The gorgeous Philodendron Pink Princess, also known as Philodendron erubescens or ‘pink princess’ is frequently at the top of most plant collectors’ wish lists, and for good reason.
The pink princess is a rare plant with deep green, heart-shaped leaves with bubblegum pink variegation. The variegation of the pink princess is comparable to that of the Philodendron pink congo.
However, the variegation of the pink princess is more permanent because it is caused by natural processes, whereas the variegation of the pink congo is caused by chemicals that are injected into the leaves and typically reverts to green a few months after the plant has been purchased.
Learning how to properly care for your pink princess philodendron is the key to maintaining its bright pink variegation. Fortunately, it is easy to care for, as are many other plants in the philodendron genus.
However, the plant is somewhat picky about certain conditions and is not ideal for a home full of pets that are curious and possibly hungry since it can be toxic to pets. Despite these issues, the Pink Princess is a remarkable plant that will add a beautiful pop of color to your home.
Botanical Name: Philodendron erubescens ‘pink princess’
Common Name: Philodendron pink princess, blushing philodendron
Plant Type: Perennial
Hardiness Zones: 9a – 11b (USDA)
Sun Exposure: Medium to bright indirect light
Soil Type: Loamy, well-draining
Soil pH: 5.5-6.5 (Slightly acidic)
Height: 2 to 4 ft tall
Bloom Time: Spring, summer
Flower Color: Green, white
Native Area: Central and South America
Quick Guide: Planting, Growing & Caring for Pink Princess Philodendron
- Even though Pink Princess Philodendron can cost a lot, it’s relatively easy to maintain.
- The amount of light it receives is what determines the level of variegation this stunning plant will have. Make sure it receives bright, indirect light throughout the day.
- Water thoroughly then allow the top 1 inch of soil to dry out before watering again.
- Feed the plant monthly with a balanced liquid fertilizer throughout its growing season (spring to summer).
Pink Princess Philodendron Care
The pink princess philodendron is a tropical aroid belonging to the Araceae family and is native to Columbia.
This colorful plant may cost a pretty penny, but it requires little maintenance for its stunning appearance. However, there are a few important considerations to make to guarantee that you’re getting the best leaf variegation possible.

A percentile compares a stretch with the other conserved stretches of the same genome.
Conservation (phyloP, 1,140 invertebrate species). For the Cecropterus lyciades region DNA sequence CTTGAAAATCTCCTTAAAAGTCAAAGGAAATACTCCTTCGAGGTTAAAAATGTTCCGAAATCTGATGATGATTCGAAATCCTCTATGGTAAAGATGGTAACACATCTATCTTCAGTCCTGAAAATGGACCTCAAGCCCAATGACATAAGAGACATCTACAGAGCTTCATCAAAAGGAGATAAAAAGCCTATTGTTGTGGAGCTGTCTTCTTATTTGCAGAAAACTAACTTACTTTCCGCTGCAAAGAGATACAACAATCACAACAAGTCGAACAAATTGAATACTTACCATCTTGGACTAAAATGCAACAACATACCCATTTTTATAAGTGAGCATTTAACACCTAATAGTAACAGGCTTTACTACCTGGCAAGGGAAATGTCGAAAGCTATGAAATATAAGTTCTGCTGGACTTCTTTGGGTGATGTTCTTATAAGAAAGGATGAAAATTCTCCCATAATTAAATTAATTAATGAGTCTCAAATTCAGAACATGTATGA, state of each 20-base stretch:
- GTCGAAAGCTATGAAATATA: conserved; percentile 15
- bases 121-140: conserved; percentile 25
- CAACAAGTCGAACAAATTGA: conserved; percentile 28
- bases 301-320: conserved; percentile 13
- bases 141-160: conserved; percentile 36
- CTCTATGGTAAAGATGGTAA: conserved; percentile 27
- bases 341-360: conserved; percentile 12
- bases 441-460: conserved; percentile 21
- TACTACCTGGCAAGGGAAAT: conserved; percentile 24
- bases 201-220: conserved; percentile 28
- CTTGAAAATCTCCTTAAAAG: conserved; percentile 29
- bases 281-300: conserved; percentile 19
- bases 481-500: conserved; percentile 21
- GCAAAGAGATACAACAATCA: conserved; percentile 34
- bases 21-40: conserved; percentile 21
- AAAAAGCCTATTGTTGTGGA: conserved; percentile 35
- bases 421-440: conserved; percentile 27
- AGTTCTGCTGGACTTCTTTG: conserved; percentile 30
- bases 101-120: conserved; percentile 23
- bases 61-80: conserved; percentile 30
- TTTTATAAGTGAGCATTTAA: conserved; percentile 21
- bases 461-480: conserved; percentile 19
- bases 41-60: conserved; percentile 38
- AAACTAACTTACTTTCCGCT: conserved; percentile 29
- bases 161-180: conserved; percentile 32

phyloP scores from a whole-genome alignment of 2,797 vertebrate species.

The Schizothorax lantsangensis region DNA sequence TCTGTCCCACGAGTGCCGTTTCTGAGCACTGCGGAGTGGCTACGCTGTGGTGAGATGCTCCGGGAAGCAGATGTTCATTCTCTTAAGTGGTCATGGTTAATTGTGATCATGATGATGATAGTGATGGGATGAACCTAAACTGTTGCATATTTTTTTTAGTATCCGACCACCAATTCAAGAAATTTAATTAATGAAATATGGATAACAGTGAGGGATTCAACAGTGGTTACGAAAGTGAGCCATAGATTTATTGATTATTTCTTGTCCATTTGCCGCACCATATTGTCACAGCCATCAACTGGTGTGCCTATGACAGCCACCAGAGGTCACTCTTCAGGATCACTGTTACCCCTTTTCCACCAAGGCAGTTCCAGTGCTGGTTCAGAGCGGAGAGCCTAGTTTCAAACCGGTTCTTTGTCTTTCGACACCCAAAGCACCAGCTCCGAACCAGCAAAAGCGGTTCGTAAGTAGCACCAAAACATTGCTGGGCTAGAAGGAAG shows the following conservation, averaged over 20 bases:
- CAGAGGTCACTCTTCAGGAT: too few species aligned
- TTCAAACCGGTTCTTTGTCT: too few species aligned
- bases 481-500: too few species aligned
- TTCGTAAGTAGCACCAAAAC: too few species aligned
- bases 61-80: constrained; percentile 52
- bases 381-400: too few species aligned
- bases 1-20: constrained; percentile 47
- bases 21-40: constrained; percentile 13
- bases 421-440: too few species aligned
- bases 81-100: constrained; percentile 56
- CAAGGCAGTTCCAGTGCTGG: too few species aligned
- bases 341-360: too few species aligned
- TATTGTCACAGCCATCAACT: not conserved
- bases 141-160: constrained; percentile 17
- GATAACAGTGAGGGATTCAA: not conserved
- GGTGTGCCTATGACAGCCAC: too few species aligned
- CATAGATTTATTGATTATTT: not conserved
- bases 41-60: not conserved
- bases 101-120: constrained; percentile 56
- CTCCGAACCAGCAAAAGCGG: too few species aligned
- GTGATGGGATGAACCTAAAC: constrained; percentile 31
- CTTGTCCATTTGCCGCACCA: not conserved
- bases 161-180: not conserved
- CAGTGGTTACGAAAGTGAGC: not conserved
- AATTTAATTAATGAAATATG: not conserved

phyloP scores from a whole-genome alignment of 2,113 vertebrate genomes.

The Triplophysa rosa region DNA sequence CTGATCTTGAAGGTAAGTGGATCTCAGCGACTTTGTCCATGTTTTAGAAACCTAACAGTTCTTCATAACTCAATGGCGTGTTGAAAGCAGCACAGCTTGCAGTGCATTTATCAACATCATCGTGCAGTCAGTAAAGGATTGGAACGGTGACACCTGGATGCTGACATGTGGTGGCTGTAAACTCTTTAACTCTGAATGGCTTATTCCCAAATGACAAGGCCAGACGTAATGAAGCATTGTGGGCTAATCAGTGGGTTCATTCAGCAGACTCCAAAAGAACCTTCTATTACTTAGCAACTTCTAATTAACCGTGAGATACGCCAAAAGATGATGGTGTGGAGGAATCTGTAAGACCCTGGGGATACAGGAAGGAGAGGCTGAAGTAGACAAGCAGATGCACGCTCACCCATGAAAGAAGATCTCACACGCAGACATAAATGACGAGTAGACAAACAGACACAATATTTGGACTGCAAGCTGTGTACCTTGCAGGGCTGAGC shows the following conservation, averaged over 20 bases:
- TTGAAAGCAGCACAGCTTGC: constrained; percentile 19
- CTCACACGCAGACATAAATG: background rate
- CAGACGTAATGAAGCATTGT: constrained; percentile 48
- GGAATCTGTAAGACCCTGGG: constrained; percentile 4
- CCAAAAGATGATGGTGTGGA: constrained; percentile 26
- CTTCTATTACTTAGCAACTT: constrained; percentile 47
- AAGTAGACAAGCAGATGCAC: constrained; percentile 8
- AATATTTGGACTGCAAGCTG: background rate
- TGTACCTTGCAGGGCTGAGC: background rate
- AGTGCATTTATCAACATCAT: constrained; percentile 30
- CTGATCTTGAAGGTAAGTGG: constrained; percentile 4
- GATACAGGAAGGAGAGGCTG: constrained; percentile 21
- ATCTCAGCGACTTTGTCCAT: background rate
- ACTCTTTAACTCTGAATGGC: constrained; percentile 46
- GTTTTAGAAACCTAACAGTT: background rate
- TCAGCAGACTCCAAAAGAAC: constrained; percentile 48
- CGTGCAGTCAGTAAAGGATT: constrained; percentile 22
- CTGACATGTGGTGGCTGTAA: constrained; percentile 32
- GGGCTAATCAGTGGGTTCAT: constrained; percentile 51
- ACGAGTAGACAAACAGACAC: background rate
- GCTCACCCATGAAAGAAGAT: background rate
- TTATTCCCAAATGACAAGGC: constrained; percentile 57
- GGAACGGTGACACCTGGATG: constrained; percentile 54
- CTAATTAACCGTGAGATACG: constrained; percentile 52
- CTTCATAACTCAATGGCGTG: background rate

Even though the pink princess has the ability to produce flowers, the spathes on the plant are relatively insignificant in comparison to the foliage, and it is uncommon for the plant to flower when grown indoors.
The primary factor in determining the level of variegation in your pink princess philodendron is the amount of light it receives. Locate a spot that receives a significant amount of bright, indirect light throughout the day.
The pink princess philodendron, when grown indoors, can also withstand a few hours of direct light, which may support in increasing its variegation.
If there isn’t a place in your home that gets enough light, you should buy a grow light for this plant. The pink princess’s leaves will quickly turn back to green and lose their stunning variegation if they don’t get enough light.
The pink princess philodendron prefers a soil that is loose, well-draining, and rich in organic matter because it is an aroid.
For optimal results, the pink princess should be grown in a medium that contains one part standard potting soil, one part perlite, and one part orchid bark.
Between waterings, let the soil’s top half dry out, and then water the plant thoroughly. Pink princesses are prone to root rot, so make sure they’re never sitting in waterlogged soil.
It is much easier to overwater your pink princess philodendron than to not water it enough, so if you aren’t sure if it needs water, wait another day to be safe.
Temperature and Humidity
The pink princess philodendron does best in warm, humid conditions, but the average temperature and humidity in a home is fine for these hardy plants.
Temperatures between 65 and 79 degrees Fahrenheit (18 and 26 degrees Celsius) are ideal for your plant, and temperatures below 60 degrees Fahrenheit should be avoided (15 degrees Celsius).